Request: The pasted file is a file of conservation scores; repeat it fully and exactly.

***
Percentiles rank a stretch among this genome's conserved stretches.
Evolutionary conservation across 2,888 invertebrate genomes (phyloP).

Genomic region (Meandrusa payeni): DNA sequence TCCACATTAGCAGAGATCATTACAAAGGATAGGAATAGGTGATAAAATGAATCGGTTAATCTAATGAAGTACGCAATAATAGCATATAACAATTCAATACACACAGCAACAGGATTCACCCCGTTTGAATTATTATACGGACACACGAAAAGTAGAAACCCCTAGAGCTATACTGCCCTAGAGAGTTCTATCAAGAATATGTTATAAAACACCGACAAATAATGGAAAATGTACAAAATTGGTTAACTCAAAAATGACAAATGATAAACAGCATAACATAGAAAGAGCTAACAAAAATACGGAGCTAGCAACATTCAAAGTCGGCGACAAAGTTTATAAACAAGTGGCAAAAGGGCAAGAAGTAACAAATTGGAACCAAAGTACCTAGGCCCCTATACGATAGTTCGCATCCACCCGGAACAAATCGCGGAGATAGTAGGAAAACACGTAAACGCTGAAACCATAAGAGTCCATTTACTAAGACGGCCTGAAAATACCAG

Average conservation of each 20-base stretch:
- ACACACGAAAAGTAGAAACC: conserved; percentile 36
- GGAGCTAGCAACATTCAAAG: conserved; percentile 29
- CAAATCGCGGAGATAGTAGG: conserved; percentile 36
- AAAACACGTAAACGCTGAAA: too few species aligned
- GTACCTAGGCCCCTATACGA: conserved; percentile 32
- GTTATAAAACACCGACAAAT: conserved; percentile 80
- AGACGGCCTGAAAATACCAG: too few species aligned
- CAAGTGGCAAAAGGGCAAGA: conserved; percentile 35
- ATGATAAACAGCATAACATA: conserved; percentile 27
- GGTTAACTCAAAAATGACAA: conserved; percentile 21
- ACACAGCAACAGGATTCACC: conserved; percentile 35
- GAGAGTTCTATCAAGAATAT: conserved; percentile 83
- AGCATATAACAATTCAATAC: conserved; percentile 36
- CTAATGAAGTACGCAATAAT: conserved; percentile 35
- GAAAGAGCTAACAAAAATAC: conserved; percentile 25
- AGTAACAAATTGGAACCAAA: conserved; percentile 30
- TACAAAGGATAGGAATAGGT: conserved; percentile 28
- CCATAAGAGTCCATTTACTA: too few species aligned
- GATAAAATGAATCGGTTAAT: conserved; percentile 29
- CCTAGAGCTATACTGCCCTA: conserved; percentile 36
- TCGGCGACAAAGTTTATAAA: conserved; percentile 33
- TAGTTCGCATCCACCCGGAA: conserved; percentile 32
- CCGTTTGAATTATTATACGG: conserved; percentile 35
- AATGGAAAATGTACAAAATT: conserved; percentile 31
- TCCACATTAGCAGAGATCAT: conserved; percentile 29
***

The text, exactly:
Percentiles rank a stretch among this genome's conserved stretches.
Evolutionary conservation across 2,888 invertebrate genomes (phyloP).

Genomic region (Meandrusa payeni): DNA sequence TCCACATTAGCAGAGATCATTACAAAGGATAGGAATAGGTGATAAAATGAATCGGTTAATCTAATGAAGTACGCAATAATAGCATATAACAATTCAATACACACAGCAACAGGATTCACCCCGTTTGAATTATTATACGGACACACGAAAAGTAGAAACCCCTAGAGCTATACTGCCCTAGAGAGTTCTATCAAGAATATGTTATAAAACACCGACAAATAATGGAAAATGTACAAAATTGGTTAACTCAAAAATGACAAATGATAAACAGCATAACATAGAAAGAGCTAACAAAAATACGGAGCTAGCAACATTCAAAGTCGGCGACAAAGTTTATAAACAAGTGGCAAAAGGGCAAGAAGTAACAAATTGGAACCAAAGTACCTAGGCCCCTATACGATAGTTCGCATCCACCCGGAACAAATCGCGGAGATAGTAGGAAAACACGTAAACGCTGAAACCATAAGAGTCCATTTACTAAGACGGCCTGAAAATACCAG

Average conservation of each 20-base stretch:
- ACACACGAAAAGTAGAAACC: conserved; percentile 36
- GGAGCTAGCAACATTCAAAG: conserved; percentile 29
- CAAATCGCGGAGATAGTAGG: conserved; percentile 36
- AAAACACGTAAACGCTGAAA: too few species aligned
- GTACCTAGGCCCCTATACGA: conserved; percentile 32
- GTTATAAAACACCGACAAAT: conserved; percentile 80
- AGACGGCCTGAAAATACCAG: too few species aligned
- CAAGTGGCAAAAGGGCAAGA: conserved; percentile 35
- ATGATAAACAGCATAACATA: conserved; percentile 27
- GGTTAACTCAAAAATGACAA: conserved; percentile 21
- ACACAGCAACAGGATTCACC: conserved; percentile 35
- GAGAGTTCTATCAAGAATAT: conserved; percentile 83
- AGCATATAACAATTCAATAC: conserved; percentile 36
- CTAATGAAGTACGCAATAAT: conserved; percentile 35
- GAAAGAGCTAACAAAAATAC: conserved; percentile 25
- AGTAACAAATTGGAACCAAA: conserved; percentile 30
- TACAAAGGATAGGAATAGGT: conserved; percentile 28
- CCATAAGAGTCCATTTACTA: too few species aligned
- GATAAAATGAATCGGTTAAT: conserved; percentile 29
- CCTAGAGCTATACTGCCCTA: conserved; percentile 36
- TCGGCGACAAAGTTTATAAA: conserved; percentile 33
- TAGTTCGCATCCACCCGGAA: conserved; percentile 32
- CCGTTTGAATTATTATACGG: conserved; percentile 35
- AATGGAAAATGTACAAAATT: conserved; percentile 31
- TCCACATTAGCAGAGATCAT: conserved; percentile 29